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An Introduction to Life Insurance

Life Insurance

Life insurance is a contract between an insurer and a policy holder in which the insurer promises to pay a beneficiary a designated amount of money when the insured person dies or, sometimes, becomes terminally ill.  

To receive the benefits, the policyholder must pay the insurer set amounts of money at regular times.  Life insurance companies make money by charging a bit more money during payments than they eventually must pay out over the long-haul.  

Life insurance can still be useful for policy holders, however, because it provides the peace of mind that no financial difficulties will arise as the result of the death of the insured person.  Life insurance policies often have specific exclusions that disallow the transfer of benefits for certain deaths, including suicide, fraud and war.

While the policyholder and the insured person are often the same, this is not necessarily the case.  If you take out a life insurance policy for yourself, you are both the policyholder and the insured person.  If your spouse takes out a life insurance policy on your life, however, he or she is the policy holder, while you are the insured person.  

The policy owner is always responsible for life insurance payments.  You cannot buy a life insurance policy on just anyone's death, however.  There is a policy called "insurable interest" which stipulates the policy holder must have some relation to the insured person.  

This usually includes close family members and business partners.  At the very least, a policyholder must show he or she would stand to lose money in the event of the death of the insured person.

When signing a life insurance contract, the insured person must specify a beneficiary who is to receive the benefits upon the insured person's death.  The beneficiary is not actually legally part of the policy and the insured person can change the beneficiary at any time.  

The only way this is not the case is if the contract has an irrevocable beneficiary clause, in which case the beneficiary has to agree upon a change in beneficiary.  

A life insurance contract's face amount is the amount to be paid when the insured person dies or reaches a specified age, although this face amount is usually slightly different from the actual benefits paid at death.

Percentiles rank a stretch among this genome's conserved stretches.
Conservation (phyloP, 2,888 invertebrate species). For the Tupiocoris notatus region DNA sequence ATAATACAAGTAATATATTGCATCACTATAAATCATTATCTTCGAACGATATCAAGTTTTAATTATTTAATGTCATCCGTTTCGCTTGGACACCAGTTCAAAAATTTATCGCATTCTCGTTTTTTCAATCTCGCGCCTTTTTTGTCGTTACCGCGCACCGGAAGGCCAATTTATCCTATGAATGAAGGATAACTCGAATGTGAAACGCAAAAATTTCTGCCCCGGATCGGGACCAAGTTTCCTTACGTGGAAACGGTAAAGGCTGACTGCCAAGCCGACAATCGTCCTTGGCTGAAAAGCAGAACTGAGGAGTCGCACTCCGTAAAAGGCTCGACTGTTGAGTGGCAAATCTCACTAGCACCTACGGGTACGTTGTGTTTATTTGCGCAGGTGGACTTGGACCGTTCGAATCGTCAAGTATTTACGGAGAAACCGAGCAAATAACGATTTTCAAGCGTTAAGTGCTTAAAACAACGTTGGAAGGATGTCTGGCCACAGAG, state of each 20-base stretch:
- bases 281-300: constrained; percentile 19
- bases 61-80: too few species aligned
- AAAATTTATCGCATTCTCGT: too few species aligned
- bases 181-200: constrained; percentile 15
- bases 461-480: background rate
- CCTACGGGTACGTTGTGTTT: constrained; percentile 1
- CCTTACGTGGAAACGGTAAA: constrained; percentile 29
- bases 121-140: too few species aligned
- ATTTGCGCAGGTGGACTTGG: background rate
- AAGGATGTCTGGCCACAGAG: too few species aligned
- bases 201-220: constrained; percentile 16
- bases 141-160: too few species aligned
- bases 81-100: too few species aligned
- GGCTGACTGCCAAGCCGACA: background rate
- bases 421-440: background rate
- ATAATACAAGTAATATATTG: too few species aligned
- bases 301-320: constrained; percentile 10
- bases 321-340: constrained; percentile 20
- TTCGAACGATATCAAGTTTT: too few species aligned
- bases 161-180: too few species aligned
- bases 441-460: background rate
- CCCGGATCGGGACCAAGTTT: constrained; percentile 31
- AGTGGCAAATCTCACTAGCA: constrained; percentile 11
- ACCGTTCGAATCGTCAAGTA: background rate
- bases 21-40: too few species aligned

The two primary types of life insurance are term life insurance and permanent life insurance.  Term life insurance is known as a "pure" type of life insurance because it buys protection versus death and only death.  Term life insurance provides insurance for a designated number of years, and there are only three factors that go into it: face amount, premium and length of coverage.  Insurance companies will sell policies with different combinations of these factors, such as a face amount that either remains the same or declines.  

The most common type of term life insurance is a Level Term policy.  A Level Term policy has a constant premium for any time longer than a year, usually coming in five-year increments.  These policies are great for long-term planning and often contain an option to renew at the end of the contract.  

Some even have a guaranteed renewal whereby the policy holder can renew the deal for the same or less premiums, regardless of the state of the insured person.  Many companies do not offer guaranteed renewals because they give them no opportunity to limit their risk.  

With guaranteed renewals, life insurance companies are often offering insurance to risky individuals at premiums which are too low for the company to make money. 

Permanent life insurance remains intact until the policy pays out.  The only exception is if the policy holder fails to pay a premium or the insurer can prove fraud.  There are four types of permanent life insurance: whole life coverage, universal life coverage, limited pay and endowment.  

Whole life coverage provides guaranteed death benefits and asks for fixed annual premiums.  The major disadvantage of whole life insurance is that the rate of return is thought to be low when compared to other savings options.  

Universal life coverage is similar to whole life coverage, but it offers greater flexibility with the payment of premiums and the cash value of the policy can grow.  Universal life coverage was invented to address the disadvantages of whole life insurance.  

Limited pay life insurance calls for premium payments over a specified period of time, as opposed to over the life of the contract.  An endowment policy is a life insurance policy in which the cash value inside the policy matches the face amount of the policy at a specified age.  

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